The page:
Transport groups lament ‘veiled’ phaseout
MANILA, Philippines — Three years since the government launched its program to modernize public utility vehicles (PUVs), doubts remain over its feasibility, as public road transport leaders maintain that the program would only “threaten their livelihood and very existence.”
The Alliance of Concerned Transport Organizations (Acto) and other transport groups submitted a joint position paper to lawmakers and transport officials on Dec. 3, citing “objectionable” government issuances that “will further drive our sector reeling to the ground of poverty” if implemented amid the pandemic.
According to them, the Department of Transportation’s (DOTr) Department Order No. 2017-011, or the Omnibus Guidelines on the Planning and Identification of Public Road Transportation Services and Franchise Issuance, had discriminatory provisions.
Citing Rule 2.2 of the order, they said this provision gave undue preference and priority to “higher capacity transportation modes” in the allocation and grant of certificates of public convenience (CPCs) over lower capacity modes.
The CPC is “the permit issued by the LTFRB (Land Transportation Franchising and Regulatory Board) for the operation of road transportation services for public use,” defined in the order dated June 19, 2017.
Transport operators called the provision a “veiled scheme to force the phaseout of our traditional jeepney units.”
The “killer provision” for them is the fleet consolidation scheme under Rule 3.4.4, which gives the LTFRB the power to impose minimum fleet sizes for operators on any route under its “one route, one operator” concept.
This rule is strengthened by the LTFRB’s Memorandum Circular No. 2018-008, which “encourages—actually forces—existing individual CPC holders to join and/or organize transport corporations or transport cooperatives, for them to engage in fleet operation, and to acquire government-approved model of vehicles,” transport groups said in their position paper.
They said they couldn’t help but suspect that the real motive for consolidation “is to break our ranks into splinter groups, to render weak and ineffective our associations as global bargaining units.”
The LTFRB, furthermore, had earlier set the deadline for the filing of applications for consolidation of public jeepneys and UV (utility vehicle) express units on Dec. 31.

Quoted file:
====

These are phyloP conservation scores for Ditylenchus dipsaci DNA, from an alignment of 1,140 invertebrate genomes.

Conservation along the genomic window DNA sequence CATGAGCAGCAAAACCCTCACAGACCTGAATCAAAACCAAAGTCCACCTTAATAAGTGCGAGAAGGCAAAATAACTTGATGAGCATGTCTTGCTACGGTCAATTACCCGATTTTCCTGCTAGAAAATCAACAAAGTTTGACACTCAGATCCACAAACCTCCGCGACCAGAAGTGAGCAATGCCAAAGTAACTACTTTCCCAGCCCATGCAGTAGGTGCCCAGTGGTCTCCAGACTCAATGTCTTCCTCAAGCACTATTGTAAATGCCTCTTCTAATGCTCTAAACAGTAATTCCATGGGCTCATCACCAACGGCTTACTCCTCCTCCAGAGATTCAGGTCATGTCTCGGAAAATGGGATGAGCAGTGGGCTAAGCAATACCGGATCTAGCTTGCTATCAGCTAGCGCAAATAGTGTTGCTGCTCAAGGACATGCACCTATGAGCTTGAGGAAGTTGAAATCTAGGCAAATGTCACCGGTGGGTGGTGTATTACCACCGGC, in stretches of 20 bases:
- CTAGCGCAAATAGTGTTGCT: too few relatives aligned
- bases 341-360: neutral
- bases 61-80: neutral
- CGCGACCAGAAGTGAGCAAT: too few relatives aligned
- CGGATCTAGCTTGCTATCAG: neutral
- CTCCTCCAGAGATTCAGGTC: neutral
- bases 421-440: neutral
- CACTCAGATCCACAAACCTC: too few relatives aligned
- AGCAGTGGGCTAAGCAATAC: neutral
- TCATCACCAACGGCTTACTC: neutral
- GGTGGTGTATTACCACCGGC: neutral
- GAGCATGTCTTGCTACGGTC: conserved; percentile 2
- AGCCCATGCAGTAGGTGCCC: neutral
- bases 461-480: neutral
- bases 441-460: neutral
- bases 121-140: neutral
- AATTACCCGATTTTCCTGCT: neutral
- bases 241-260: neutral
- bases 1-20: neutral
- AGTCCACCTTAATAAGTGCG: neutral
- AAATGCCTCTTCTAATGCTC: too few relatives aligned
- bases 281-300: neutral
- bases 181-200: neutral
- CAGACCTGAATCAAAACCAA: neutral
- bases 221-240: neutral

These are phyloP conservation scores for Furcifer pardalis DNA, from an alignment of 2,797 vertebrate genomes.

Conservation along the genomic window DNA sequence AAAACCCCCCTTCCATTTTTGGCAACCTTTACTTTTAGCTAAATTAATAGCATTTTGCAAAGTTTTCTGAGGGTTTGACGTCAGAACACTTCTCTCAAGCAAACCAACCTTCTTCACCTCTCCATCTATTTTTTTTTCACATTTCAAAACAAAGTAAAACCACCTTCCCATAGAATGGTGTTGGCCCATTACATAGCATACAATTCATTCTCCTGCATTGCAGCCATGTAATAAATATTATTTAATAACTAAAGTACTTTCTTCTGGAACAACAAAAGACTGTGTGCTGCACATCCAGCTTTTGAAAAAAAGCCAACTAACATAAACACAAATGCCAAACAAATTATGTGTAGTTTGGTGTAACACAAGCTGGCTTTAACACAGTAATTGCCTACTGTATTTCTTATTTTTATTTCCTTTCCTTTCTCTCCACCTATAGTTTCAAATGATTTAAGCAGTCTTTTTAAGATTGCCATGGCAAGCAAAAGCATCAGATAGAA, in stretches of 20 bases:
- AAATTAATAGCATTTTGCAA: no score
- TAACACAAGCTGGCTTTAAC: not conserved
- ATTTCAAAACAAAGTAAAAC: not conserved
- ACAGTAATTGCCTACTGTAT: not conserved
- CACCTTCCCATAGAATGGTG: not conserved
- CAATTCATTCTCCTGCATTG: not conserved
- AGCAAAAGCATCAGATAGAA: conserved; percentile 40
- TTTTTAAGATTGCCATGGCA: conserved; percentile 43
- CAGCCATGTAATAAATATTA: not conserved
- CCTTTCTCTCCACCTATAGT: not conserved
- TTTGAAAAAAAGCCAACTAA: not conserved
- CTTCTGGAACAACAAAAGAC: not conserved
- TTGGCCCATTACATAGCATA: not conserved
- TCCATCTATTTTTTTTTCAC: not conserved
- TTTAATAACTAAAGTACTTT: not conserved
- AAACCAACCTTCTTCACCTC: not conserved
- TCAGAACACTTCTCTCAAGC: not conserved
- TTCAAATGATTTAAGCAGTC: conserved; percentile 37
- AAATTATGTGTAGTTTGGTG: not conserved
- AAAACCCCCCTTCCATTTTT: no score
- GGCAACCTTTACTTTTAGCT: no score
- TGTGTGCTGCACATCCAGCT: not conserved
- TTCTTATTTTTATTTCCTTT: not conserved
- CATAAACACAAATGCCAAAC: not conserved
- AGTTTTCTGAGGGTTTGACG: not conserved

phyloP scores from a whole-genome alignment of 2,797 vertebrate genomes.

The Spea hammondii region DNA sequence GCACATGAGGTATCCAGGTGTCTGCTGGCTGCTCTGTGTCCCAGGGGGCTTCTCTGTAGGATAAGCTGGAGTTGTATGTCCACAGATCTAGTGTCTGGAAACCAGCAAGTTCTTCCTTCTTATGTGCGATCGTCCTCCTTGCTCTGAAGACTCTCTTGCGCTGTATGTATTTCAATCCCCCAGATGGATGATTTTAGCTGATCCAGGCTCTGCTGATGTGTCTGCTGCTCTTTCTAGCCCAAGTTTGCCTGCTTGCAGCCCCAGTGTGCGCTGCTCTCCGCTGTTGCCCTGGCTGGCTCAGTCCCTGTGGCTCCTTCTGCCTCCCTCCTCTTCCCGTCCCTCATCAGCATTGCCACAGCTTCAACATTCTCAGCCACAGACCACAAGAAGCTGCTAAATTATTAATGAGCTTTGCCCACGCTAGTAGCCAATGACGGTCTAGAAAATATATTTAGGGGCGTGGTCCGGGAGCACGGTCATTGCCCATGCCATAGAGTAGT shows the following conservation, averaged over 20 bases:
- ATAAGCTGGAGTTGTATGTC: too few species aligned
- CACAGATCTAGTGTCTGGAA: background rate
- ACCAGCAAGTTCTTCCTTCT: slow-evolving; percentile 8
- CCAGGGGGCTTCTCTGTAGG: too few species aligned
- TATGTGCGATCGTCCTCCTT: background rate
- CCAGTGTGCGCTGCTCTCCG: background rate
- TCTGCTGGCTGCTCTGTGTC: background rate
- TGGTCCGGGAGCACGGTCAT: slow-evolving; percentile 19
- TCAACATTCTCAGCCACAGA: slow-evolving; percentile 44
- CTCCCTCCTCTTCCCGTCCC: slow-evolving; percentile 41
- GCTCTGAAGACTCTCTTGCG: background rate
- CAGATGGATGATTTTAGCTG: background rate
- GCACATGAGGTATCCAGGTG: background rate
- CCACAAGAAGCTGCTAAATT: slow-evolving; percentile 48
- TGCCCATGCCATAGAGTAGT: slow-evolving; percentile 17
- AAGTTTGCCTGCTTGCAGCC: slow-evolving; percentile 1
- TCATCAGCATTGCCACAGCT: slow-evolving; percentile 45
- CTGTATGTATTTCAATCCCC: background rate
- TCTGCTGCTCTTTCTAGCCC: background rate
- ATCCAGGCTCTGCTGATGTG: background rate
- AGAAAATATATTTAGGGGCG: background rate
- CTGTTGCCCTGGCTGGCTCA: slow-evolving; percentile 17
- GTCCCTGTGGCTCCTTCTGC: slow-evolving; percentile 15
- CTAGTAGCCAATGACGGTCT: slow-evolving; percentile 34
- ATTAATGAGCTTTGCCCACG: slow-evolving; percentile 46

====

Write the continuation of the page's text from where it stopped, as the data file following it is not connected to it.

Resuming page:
The deadline also marked the end of the three-year transition period for all PUVs, after which operators should have replaced their old units with “modern” vehicles in line with Euro-4 emission standards.
On Dec. 18, the agency extended the deadline to March 31, 2021, “due to their (transport groups) clamor and after considering the present circumstances.”
Acto president Efren de Luna on Wednesday said that while they welcome the extension as it will prevent the phaseout of jeepneys during the pandemic, they would continue opposing the new fleet consolidation scheme.
Among the components of the PUV modernization program is the promotion of “brand new and environmentally friendly units,” which will be given priority in the allocation of CPCs.
But the transport leaders pointed out that the LTFRB/DOTr-accredited vehicle models cost at least a couple million pesos more, which small operators cannot afford.
To be able to pay for these units, they may be compelled to seek higher fares, thus affecting poor commuters.
While the DOTr had doubled the subsidy for modern units to P160,000, or around 10 percent of the cost of each unit, the price is still too steep for small operators.
The standards for determining which models are modern, safe, and convenient should also be expanded, transport groups said, rather than restricting operators to a fixed model.
“Options must be open to affected operators. Or at least, suppliers or manufacturers of compliant vehicles should not be limited to those currently accredited, otherwise, it breeds monopoly,” they said. INQ
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